Business school case study: Debt talks
STACEY VANEK-SMITH: A debt ceiling deal still seems elusive. Both [Republican and Democratic] sides say they're crafting their own plans this morning. Here to talk about the business of the negotiations is Tom Kochan with MIT's Sloan School of Management. Good morning, Tom.
TOM KOCHAN: Good morning, Stacey.
VANEK-SMITH: So Tom, the two lead negotiatiors -- in this case President Obama and Republican Speaker John Boehner -- they're not negotiating just for themselves, but on behalf of their parties and the public. How does that change the talks?
KOCHAN: Well we have mixed negotiations here -- negotaitions where the people at the table don't really control their constituencies very well. And in many cases the constituencies have been driving these negotiations, particularly on the Republican side where the Tea Party Caucus within the House really has staked out a very strong and unbending position and that has limited Boehner's flexibility and limited his ability to make a deal.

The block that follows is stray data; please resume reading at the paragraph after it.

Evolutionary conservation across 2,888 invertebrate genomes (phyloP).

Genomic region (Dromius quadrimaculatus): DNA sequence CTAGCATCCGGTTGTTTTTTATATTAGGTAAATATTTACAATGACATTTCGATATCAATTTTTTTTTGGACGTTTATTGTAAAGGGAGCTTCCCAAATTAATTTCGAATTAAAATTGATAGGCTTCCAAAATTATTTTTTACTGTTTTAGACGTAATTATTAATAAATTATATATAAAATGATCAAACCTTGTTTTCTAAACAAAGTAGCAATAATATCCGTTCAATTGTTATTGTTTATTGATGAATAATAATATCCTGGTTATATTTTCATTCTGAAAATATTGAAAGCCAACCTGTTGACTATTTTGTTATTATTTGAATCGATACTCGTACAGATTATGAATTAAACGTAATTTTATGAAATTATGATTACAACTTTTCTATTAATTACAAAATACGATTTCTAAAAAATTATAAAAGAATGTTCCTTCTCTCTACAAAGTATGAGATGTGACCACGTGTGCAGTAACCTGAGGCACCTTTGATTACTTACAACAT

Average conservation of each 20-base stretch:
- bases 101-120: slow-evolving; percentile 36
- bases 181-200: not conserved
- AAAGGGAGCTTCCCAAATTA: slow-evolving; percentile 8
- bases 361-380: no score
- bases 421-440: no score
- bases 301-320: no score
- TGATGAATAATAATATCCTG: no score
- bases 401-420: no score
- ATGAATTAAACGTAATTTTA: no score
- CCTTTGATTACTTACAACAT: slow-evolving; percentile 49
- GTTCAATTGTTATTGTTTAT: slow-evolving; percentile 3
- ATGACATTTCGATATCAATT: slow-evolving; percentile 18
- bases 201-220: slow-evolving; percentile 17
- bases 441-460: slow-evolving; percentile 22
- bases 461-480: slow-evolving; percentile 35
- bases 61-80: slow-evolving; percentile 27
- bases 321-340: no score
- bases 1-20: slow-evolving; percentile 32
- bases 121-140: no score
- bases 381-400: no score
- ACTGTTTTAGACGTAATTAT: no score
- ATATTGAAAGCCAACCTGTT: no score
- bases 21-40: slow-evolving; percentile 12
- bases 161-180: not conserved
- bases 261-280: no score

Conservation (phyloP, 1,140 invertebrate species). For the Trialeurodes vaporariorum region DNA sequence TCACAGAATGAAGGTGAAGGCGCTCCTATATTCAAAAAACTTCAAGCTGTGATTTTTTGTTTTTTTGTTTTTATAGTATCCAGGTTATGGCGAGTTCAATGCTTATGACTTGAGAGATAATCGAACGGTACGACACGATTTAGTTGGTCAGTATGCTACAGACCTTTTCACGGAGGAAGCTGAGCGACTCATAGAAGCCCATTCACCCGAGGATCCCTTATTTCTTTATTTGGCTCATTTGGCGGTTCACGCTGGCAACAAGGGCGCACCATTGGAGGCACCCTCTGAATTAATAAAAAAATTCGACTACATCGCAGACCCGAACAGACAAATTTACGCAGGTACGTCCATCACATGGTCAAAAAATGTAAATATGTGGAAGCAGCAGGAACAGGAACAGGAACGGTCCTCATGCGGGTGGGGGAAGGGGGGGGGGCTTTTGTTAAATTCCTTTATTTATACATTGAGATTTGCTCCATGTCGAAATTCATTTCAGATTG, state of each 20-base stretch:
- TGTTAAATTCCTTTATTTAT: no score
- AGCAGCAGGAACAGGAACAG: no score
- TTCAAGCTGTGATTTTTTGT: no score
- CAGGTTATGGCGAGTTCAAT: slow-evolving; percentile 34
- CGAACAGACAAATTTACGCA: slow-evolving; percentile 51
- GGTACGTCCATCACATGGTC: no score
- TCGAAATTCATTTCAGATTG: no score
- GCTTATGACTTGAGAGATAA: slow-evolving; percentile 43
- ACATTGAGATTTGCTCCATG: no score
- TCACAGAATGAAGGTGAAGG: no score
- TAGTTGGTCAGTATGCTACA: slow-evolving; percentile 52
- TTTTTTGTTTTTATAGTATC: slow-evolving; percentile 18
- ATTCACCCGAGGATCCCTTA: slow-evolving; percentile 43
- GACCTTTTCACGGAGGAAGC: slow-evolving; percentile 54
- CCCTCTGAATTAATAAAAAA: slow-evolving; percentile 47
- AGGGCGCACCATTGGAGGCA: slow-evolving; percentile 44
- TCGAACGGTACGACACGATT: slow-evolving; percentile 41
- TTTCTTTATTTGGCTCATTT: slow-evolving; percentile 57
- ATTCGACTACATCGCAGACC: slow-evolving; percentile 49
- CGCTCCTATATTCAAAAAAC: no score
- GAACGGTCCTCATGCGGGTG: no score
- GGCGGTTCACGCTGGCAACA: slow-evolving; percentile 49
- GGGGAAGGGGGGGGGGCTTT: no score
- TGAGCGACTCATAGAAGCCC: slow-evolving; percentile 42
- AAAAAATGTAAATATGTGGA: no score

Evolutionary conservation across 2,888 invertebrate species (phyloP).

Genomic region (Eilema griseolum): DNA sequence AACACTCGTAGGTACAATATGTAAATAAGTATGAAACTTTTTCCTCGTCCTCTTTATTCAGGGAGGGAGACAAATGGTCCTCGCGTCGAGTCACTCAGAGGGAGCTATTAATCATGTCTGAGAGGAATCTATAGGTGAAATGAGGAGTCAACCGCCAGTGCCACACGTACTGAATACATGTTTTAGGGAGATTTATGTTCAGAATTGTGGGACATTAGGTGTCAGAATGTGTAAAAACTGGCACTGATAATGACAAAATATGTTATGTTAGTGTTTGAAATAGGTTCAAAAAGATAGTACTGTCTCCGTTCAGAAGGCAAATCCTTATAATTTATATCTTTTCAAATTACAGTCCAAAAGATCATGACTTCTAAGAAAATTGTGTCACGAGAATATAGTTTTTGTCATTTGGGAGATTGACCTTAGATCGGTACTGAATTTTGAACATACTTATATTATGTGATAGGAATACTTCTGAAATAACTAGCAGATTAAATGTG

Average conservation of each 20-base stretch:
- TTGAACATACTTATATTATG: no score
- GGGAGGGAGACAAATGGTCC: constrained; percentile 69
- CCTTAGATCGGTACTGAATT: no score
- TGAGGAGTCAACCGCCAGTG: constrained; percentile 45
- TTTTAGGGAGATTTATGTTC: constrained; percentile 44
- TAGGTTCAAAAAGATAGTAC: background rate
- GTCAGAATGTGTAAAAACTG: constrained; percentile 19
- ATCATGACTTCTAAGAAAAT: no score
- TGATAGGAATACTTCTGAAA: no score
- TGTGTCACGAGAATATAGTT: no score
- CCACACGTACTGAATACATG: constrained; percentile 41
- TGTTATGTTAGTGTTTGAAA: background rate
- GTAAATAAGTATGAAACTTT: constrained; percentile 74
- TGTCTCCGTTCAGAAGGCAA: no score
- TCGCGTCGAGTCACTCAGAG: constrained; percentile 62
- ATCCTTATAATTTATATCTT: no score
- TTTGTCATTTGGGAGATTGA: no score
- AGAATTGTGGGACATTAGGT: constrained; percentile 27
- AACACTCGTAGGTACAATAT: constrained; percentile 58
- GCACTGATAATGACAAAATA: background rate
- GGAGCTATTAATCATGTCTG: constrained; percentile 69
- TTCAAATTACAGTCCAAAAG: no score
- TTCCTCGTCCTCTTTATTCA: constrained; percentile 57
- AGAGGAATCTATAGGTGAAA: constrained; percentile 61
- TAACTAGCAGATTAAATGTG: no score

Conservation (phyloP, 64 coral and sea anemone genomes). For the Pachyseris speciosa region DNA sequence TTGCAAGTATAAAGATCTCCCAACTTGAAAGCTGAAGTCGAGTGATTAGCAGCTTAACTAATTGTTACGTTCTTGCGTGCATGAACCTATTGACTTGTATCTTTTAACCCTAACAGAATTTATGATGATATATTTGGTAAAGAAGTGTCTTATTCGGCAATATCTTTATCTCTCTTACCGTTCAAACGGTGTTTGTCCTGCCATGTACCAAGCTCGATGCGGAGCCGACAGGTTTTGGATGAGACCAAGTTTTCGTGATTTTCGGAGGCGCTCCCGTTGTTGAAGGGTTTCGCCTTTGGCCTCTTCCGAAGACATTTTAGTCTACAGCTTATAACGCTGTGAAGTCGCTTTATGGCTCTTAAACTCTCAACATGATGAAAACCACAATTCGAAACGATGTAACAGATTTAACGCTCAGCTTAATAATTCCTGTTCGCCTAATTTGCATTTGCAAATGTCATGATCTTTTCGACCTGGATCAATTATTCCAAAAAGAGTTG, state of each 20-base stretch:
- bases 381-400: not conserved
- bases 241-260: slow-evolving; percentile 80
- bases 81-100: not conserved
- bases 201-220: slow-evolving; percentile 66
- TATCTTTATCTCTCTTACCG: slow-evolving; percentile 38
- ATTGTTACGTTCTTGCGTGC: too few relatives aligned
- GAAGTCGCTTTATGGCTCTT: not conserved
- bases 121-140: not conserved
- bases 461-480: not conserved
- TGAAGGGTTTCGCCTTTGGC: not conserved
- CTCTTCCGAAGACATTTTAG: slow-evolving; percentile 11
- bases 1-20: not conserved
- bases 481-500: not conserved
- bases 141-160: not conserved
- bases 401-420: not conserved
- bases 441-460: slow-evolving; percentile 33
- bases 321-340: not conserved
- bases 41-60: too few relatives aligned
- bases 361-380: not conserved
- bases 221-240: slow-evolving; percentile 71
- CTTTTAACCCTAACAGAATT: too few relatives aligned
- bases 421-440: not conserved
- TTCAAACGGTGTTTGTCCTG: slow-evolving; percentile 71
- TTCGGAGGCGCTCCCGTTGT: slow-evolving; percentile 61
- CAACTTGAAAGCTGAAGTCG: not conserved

VANEK-SMITH: One of the difficulties that they're running up against is that there are some people who don't seem to want a negotiation on both sides. How does that factor into this debate?
KOCHAN: There's a concept in negotiations that you always have to worry about your BATNA -- that is, your best alternative to a negotiated agreement. The Republican Caucus in the House, the best altnernative to a negotiated agreement is no agreement. They're OK with that because it makes them look good to their constituencies and so allows them to hold to a more extreme position. The president doesn't really have a very good BATNA. He needs an agreement because the economy needs an agreement. So unless the president can negotiate an alternative, he has to get an agreement somewhere in this process to raise that ceiling.
VANEK-SMITH: Tom Kochan is a professor at MIT's Sloan School of Management. Tom, thank you so much.
KOCHAN: Thank you, Stacey.